Soft Bifocals and Multifocals

Most people have heard of contact lenses but unfortunately are not aware of all the different options available for them.  What are the different options and benefits? Here are a few that Lenhardt Optometric Group would like to elaborate on: alternating vision, simultaneous vision, concentric ring, and aspheric lenses.  These lenses come in different kinds of materials as well, such as rigid gas permeable, soft, and combination (hybrid) lenses.[1]

Alternating Vision Contact Lenses

Lenses with alternating vision are designed with two different powers.  By alternating your gaze from up to down you are able to see through the two different powers.[2]

Benefits:  Excellent for driving and reading.  A simple shift of your gaze will provide optimal vision needed to see many street signs and small shifts for reading.

Simultaneous Vision Contact Lenses

Lenses with simultaneous vision are designed with both distance and near powers placed in one area.  Your eyes actually learn to adapt and choose the appropriate power.  They are able to do this by determining the distance you are focusing on- whether it is a short or far distance.

Benefits: Will get sharp and consistent vision.  When your eyes adapt to these lenses they [3] will be able to provide constant clear vision.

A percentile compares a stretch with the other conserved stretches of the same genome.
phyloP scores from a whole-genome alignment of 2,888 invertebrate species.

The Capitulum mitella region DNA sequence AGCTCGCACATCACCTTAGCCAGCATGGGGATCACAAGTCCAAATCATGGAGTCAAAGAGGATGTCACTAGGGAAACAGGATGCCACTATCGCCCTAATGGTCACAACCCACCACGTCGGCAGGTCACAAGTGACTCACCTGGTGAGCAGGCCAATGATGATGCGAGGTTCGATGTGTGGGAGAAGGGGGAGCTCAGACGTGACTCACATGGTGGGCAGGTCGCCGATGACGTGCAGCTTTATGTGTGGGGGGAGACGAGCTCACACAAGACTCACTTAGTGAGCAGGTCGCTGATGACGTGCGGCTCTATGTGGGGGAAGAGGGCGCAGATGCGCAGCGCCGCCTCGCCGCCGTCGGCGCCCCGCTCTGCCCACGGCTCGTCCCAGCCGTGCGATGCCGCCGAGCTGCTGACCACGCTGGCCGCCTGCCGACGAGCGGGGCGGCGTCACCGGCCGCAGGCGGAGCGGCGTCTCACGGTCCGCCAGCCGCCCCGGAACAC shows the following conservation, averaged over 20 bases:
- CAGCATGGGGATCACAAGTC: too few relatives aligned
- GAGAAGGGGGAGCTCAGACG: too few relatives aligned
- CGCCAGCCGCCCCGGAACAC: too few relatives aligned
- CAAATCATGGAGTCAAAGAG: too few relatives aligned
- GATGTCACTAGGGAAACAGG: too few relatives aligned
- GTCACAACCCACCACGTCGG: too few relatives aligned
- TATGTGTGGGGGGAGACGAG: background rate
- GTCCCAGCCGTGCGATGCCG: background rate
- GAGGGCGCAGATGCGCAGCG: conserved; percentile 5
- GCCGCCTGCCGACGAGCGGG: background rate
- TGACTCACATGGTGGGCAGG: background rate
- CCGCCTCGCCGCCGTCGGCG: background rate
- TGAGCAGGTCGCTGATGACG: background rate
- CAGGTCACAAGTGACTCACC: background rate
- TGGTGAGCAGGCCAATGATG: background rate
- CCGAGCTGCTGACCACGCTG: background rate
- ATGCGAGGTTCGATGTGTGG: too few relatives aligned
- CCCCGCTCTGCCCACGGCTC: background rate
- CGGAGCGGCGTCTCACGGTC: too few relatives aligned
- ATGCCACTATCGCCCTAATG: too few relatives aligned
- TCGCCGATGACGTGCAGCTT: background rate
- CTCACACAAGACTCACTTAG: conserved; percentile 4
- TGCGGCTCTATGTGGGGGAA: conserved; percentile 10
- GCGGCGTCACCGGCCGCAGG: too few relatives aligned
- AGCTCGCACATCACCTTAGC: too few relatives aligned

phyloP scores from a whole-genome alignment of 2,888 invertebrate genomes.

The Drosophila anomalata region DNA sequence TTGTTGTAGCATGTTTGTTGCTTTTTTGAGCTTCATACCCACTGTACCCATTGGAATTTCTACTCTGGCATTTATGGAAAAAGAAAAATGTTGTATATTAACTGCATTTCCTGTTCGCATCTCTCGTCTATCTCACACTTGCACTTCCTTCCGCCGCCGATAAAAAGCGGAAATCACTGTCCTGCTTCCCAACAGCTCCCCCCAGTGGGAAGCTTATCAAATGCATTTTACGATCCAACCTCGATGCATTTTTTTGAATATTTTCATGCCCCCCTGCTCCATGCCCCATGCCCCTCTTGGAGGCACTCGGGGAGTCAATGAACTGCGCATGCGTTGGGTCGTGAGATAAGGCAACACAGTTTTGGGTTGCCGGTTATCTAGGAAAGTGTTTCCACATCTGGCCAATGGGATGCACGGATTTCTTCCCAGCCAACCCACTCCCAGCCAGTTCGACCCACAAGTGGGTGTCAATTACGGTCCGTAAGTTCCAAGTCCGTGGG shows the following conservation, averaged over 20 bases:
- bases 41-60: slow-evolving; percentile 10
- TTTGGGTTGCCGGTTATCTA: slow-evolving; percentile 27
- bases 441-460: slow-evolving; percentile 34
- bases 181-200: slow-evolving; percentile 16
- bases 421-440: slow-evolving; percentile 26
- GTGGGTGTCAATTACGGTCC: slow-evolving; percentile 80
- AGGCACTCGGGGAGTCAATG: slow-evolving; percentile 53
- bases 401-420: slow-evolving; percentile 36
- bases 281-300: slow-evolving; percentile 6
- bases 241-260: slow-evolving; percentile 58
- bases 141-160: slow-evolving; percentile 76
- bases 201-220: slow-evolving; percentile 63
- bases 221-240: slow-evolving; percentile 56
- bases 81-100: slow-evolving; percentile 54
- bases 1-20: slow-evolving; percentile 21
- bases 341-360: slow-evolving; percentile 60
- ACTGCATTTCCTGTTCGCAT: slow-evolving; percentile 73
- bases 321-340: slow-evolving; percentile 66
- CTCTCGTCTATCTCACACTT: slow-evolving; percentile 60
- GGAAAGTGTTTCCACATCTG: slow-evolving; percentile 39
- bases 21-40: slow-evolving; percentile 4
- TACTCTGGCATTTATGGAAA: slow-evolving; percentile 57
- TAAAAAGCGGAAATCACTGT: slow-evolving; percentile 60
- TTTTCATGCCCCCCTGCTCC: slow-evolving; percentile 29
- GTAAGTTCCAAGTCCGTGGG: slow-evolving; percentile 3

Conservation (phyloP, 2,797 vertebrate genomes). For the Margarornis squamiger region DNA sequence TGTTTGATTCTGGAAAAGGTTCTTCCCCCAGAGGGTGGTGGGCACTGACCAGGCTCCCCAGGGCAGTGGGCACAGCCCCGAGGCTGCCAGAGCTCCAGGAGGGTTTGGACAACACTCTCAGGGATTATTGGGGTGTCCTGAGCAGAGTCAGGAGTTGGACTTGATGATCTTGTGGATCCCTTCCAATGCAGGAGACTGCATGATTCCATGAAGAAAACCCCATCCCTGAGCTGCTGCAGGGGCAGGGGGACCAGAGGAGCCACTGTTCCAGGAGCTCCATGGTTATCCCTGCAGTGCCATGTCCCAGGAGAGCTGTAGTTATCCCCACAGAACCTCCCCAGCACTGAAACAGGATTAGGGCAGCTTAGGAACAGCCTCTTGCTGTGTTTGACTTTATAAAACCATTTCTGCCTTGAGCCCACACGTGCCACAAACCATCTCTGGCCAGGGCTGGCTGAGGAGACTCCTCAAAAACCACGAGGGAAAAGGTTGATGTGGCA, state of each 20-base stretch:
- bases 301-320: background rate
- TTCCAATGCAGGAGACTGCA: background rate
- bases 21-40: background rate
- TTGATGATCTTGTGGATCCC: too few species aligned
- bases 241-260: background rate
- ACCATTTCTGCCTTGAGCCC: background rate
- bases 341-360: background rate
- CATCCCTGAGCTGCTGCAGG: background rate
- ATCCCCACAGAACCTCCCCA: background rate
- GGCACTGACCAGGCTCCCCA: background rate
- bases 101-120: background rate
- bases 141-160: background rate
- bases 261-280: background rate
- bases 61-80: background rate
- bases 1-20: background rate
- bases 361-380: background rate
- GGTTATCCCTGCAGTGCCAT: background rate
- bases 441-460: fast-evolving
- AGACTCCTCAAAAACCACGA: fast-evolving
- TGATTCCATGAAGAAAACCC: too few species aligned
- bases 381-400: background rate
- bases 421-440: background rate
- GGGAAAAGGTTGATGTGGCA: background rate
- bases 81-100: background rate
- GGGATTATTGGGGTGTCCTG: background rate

Concentric Ring Contact Lenses

This type of lens has alternating rings of distance and near prescriptions.  There is a center power and one or more rings surrounding it.  The rings alternate between distance and near powers.

Benefits: Improved depth of focus.[4] When you have good depth of focus you are able to focus the object of interest over large distance of the image plane. [5]

Aspheric Contact Lenses

Lenses that are aspheric are of different powers across the lenses.  The visual system adapts to the power needed to focus for the appropriate distance.

Benefits:  Corrects vision in specific problem areas to achieve the most natural vision possible.  For example, if you have astigmatism, you have problem areas in certain a certain axis.  Aspheric lenses will correct the problem areas to provide crystal clear vision.

[1] Author unknown.  “Multi-focal Contact Lenses.”  Eye Doctor Guide. 2010.
Obtained from web10/14/2010.

[2] Nancy Del Pizzo and Liz Segre; reviewed by Joseph T. Barr, OD. “ Bifocal and Multifocal Contact Lenses.” All About Vision. August 2010.
Obtained 10/08/2010.


[4] Dr. Bender.  “Concentric ring Single Vision lens Designs.” Free Patents Online. November 11, 1997.
Obtained 10/14/2010.

[5] Lamore, Ray, Mclean, et al… “Depth of Focus.” Wikipedia. September 20, 2010.
Obtained 10/26/2010.